Is it safe to move .arc archive files to another location to free up space?

The directory where the archive files are stored has gotten very large. We are in No Archive Log Mode but before we consider the option of switching to Archive Log Mode I need to at least free up some space in the mean time. I have additional space on other directories would I be able to move at least 1month of files do bring the size down in the interim?
Thanks,
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KevinInformation TechnologyAsked:
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slightwv (䄆 Netminder) Commented:
If you are in no archive log mode, what is generating the files?

Normally archived redo log files are safe to move as long as you realize the possible issues.

You can also compress them but you'll have the same concerns as moving them.

For example:
If you are backing up using RMAN, RMAN keeps track of what is supposed to be where.  If you move files RMAN no longer knows where they are.
KevinInformation TechnologyAuthor Commented:
In the directory there seems to be at least three months of files dating back from March totaling about 16GB. The person who I am assisting isn't sure how these files were cleaned up in the past as the main DB Admin is out ill.

-rw-r-----   1 oracle   oracle   2096640 Mar 26 20:52 arch_1_234419.arc

Is there a way to confirm if RMAN is actually be used? Additionally are you saying that because these files are actually being generated that RMAN is indeed in use?

Also to the original question is it safe to move some of those files to another location in the mean time to free up space?

Right now the directory is 98% full and I am trying to avoid the system locking up.

thanks,
slightwv (䄆 Netminder) Commented:
>>Is there a way to confirm if RMAN is actually be used?

There are a lot of RMAN views.

I would start off with:
select * from V$RMAN_BACKUP_JOB_DETAILS;

All the views are listed here:
https://docs.oracle.com/cd/B19306_01/backup.102/b14194/rcviews001.htm

That is a 10g doc but the views are the same.


>> Additionally are you saying that because these files are actually being generated that RMAN is indeed in use?

Not saying that.  I'm saying that it is likely that some database is running in archive log mode.

>>is it safe to move some of those files to another location in the mean time to free up space?

I already answered that:  Yes as long as you are aware of the ramifications.  Before you ask:  No, I cannot tell you all the possible ramifications.
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Mark GeerlingsDatabase AdministratorCommented:
The simple answer: yes, it is safe to move these *.arc files.  That will not break anything in production.  However, if you have a disk failure or other problem that would require using these files for recovery, the recovery will not be totally automatic with these files in a different directory now.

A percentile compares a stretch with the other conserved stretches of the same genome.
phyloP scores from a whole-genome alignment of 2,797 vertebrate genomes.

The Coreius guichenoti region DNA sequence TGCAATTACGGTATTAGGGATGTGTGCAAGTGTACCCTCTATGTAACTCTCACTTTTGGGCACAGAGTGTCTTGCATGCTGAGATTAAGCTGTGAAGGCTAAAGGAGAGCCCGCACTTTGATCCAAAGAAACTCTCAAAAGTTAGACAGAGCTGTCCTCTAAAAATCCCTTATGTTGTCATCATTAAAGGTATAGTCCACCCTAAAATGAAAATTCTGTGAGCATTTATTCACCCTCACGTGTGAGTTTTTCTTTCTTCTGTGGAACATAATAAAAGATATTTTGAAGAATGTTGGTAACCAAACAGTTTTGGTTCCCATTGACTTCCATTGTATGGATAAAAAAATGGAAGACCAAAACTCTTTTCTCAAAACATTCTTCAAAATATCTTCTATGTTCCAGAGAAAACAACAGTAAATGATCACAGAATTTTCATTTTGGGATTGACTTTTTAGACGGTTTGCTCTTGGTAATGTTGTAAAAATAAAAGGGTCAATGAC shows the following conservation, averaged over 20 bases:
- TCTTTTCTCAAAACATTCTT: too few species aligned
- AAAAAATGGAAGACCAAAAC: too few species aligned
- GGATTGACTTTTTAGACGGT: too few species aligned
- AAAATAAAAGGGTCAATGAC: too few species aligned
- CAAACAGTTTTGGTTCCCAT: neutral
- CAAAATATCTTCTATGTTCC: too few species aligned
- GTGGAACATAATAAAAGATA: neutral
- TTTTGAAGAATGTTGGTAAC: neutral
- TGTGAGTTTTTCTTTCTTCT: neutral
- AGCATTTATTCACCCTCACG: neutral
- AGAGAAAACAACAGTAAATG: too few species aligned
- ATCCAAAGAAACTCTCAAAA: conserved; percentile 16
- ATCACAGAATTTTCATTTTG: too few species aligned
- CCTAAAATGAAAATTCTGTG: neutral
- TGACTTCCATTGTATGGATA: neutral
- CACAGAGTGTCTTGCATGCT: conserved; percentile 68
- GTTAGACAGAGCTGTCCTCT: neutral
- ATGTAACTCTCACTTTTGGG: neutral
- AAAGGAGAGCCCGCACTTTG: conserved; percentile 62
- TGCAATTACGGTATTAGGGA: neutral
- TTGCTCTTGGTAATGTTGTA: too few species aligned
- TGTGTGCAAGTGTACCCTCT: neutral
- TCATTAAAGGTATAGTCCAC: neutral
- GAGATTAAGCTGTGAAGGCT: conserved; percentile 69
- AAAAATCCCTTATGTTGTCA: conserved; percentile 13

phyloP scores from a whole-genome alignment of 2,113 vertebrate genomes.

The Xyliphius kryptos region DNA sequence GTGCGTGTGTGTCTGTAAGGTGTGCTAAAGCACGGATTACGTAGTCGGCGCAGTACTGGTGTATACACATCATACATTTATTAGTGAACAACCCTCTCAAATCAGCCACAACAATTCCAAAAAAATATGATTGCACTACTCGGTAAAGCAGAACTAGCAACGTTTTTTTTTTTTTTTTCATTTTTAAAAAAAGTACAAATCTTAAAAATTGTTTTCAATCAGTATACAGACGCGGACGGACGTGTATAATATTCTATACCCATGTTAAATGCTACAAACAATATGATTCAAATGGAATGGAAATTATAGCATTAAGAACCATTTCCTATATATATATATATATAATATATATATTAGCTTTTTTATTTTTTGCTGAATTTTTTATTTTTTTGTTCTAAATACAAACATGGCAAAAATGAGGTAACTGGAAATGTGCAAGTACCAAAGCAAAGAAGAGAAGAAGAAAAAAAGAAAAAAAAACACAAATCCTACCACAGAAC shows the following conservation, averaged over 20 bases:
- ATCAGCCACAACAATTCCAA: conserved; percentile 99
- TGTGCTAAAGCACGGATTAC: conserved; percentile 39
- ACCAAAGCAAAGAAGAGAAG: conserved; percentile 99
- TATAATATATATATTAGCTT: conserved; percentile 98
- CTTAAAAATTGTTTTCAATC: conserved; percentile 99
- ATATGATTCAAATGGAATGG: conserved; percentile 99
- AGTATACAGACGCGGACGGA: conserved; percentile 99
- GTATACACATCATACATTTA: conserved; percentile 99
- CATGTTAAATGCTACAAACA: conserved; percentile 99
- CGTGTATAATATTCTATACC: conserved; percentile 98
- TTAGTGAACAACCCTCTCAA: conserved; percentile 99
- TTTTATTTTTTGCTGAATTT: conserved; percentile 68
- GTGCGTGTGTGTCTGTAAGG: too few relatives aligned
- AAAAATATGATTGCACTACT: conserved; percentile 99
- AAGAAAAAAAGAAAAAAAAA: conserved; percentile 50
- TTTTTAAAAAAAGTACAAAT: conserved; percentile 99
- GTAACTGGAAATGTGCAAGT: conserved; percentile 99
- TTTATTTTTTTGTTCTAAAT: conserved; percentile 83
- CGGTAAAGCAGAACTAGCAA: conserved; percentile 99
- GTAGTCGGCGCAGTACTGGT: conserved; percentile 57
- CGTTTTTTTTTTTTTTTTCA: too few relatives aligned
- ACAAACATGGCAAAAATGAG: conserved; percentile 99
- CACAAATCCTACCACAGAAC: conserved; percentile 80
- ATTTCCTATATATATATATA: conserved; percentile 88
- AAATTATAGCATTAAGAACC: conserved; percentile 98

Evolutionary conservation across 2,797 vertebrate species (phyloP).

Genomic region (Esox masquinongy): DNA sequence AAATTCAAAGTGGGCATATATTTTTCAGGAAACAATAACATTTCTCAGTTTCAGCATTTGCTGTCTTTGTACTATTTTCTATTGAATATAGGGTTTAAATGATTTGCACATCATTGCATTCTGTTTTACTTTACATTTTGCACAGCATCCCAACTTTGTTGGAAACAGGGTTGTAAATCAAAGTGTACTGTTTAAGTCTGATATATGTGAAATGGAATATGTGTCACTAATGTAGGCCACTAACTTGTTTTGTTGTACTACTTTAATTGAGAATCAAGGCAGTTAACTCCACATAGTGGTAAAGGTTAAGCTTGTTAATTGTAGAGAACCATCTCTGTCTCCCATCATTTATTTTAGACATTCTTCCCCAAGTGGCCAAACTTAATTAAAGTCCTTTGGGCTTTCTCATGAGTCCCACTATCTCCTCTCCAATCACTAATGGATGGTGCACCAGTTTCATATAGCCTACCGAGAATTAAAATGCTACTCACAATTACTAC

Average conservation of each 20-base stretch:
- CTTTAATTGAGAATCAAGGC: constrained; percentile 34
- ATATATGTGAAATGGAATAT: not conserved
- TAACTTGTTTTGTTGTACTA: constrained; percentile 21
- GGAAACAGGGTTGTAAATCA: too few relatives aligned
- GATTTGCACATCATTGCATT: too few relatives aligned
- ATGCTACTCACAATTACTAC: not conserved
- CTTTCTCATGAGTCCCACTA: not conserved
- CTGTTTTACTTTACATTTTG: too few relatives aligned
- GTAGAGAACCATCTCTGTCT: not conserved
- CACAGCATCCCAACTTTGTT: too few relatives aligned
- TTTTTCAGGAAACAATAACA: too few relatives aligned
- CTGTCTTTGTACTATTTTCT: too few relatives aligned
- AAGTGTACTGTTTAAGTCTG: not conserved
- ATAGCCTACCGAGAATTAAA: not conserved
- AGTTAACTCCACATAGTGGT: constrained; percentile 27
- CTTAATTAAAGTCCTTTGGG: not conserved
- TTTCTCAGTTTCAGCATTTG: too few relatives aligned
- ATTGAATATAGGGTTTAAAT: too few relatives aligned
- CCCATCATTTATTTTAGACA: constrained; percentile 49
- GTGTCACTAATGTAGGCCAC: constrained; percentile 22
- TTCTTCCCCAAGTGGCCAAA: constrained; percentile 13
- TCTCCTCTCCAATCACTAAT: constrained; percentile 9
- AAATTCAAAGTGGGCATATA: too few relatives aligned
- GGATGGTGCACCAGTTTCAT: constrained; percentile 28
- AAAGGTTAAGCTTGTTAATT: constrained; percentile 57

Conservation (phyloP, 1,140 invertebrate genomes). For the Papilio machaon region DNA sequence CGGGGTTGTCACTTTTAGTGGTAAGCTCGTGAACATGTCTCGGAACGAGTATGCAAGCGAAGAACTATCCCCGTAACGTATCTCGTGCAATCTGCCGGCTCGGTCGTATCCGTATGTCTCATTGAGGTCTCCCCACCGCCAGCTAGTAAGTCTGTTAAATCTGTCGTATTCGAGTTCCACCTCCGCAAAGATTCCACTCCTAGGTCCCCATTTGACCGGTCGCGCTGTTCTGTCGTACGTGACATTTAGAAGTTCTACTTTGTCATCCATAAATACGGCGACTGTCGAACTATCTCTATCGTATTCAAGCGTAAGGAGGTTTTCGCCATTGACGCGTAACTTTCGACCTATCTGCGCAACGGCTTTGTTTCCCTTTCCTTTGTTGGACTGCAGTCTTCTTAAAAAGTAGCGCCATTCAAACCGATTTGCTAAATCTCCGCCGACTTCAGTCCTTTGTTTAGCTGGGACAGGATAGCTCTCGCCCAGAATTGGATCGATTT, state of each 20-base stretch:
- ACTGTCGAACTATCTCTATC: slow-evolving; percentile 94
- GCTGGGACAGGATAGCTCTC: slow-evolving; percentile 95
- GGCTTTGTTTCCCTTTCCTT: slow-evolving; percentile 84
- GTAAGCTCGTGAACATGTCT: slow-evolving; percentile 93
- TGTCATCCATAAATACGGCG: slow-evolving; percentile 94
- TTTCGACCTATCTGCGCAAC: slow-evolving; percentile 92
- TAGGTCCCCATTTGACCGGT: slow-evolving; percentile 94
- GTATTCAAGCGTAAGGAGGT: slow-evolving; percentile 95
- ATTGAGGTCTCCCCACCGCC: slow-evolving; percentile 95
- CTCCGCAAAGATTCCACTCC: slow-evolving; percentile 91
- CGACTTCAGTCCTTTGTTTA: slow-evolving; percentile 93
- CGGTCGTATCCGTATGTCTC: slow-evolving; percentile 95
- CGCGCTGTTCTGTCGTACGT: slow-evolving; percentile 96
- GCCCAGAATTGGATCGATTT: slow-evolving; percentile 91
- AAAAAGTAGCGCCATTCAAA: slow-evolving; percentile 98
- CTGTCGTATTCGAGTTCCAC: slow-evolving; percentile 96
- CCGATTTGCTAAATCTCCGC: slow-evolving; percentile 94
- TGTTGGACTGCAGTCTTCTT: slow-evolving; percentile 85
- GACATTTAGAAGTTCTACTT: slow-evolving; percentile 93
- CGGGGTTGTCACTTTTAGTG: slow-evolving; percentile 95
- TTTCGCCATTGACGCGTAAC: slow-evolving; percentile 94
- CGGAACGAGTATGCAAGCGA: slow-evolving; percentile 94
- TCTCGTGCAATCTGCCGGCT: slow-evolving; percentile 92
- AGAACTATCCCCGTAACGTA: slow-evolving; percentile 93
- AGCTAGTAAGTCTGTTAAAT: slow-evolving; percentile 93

The fact that these files exist indicates that at least one Oracle database is (or was) running in archive log mode.
slightwv (䄆 Netminder) Commented:
>>That will not break anything in production.

"break", no.  Confuse, possibly.

If RMAN is being used and it cleans up obsolete files, it will need some manual intervention if the files are manually moved around or compressed (which would change the name).
KevinInformation TechnologyAuthor Commented:
After reading more the system appears to be in archive mode. however from what I was reading the original location copys can either be manually deleted or automatically deleted. I am looking for the unix commands to show me more details on the rman process. i.e where is the flash recovery, copy rate etc. so I can understand the structure of this process.
slightwv (䄆 Netminder) Commented:
>>After reading more the system appears to be in archive mode.

Makes sense given you have .arc files.

No need to 'read', connect using sqlplus and have the dartabase tell you:
sqlplus / as sysdba
archive log list

>>original location copys can either be manually deleted or automatically deleted

Yes.  We have both said this.  You just need to understand what you are doing.

Another example where they may be needed temporarily before they can safely be deleted/moved:
If you have a Standby database or are using replication.  The recent log files might still be needed.

>> i.e where is the flash recovery

While connected to sqlplus:
show parameter db_recovery_file_dest

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KevinInformation TechnologyAuthor Commented:
thank you all
slightwv (䄆 Netminder) Commented:
Can I ask what additional information you needed before providing an "A" grade?
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